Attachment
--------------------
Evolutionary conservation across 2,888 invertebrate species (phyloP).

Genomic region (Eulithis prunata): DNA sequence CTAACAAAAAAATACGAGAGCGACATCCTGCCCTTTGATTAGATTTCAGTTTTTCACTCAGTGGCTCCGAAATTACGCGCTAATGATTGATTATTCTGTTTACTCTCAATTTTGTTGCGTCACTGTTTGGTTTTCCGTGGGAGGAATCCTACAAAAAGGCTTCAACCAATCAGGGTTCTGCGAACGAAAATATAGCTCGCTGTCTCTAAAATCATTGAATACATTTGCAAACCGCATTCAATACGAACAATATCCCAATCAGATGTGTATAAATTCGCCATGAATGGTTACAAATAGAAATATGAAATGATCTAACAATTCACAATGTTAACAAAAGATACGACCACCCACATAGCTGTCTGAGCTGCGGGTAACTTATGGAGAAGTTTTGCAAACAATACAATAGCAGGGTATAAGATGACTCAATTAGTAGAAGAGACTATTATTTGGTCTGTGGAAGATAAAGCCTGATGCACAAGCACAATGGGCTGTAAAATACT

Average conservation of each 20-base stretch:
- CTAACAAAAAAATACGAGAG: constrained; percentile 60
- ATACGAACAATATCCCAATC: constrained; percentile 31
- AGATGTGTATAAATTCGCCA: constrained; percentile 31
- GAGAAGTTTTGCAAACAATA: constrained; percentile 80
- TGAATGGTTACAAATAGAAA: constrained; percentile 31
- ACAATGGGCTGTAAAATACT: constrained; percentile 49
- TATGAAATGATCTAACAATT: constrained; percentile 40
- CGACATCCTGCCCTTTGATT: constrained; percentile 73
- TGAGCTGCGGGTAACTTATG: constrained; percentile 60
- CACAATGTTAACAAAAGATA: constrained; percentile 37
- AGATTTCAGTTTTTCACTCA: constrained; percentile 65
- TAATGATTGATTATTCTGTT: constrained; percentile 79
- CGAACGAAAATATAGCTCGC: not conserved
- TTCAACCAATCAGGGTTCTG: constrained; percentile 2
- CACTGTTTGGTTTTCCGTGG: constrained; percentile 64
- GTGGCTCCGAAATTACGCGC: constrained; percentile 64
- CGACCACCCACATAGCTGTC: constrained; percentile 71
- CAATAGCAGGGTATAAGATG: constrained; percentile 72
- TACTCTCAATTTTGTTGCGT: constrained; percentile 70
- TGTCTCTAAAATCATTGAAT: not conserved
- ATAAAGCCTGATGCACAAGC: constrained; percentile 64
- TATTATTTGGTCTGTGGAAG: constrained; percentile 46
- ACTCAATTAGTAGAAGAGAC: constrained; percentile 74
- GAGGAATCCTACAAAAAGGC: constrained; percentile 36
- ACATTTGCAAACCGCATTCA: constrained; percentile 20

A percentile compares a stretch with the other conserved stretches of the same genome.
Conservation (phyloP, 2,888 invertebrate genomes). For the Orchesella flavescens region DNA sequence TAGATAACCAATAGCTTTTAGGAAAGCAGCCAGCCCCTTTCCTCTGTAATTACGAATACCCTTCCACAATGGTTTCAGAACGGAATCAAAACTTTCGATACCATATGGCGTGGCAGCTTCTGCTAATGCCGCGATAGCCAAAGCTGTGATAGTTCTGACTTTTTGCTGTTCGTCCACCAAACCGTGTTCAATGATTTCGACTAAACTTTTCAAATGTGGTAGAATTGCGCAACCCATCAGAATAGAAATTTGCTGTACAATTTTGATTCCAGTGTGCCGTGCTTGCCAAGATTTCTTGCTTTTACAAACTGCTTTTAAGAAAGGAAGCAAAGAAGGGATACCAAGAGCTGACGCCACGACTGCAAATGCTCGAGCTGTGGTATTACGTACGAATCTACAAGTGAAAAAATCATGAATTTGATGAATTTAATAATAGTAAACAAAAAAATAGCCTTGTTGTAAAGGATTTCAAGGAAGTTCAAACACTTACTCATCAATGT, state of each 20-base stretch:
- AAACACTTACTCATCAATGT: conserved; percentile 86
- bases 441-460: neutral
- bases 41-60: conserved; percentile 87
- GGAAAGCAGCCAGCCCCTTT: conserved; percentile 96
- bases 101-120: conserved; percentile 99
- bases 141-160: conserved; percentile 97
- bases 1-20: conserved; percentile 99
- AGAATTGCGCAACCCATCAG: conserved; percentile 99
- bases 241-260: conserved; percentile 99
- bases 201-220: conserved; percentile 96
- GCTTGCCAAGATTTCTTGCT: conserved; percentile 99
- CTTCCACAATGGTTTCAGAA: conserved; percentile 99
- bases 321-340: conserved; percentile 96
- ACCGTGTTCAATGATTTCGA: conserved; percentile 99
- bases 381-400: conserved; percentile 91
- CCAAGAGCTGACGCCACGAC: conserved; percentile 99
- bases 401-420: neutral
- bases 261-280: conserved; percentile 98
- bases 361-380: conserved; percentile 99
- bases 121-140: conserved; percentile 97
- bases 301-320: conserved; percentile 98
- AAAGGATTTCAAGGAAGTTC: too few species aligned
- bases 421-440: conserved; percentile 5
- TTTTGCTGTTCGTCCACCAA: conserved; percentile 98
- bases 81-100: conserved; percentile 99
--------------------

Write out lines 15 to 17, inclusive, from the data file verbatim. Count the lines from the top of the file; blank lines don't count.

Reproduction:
- TAATGATTGATTATTCTGTT: constrained; percentile 79
- CGAACGAAAATATAGCTCGC: not conserved
- TTCAACCAATCAGGGTTCTG: constrained; percentile 2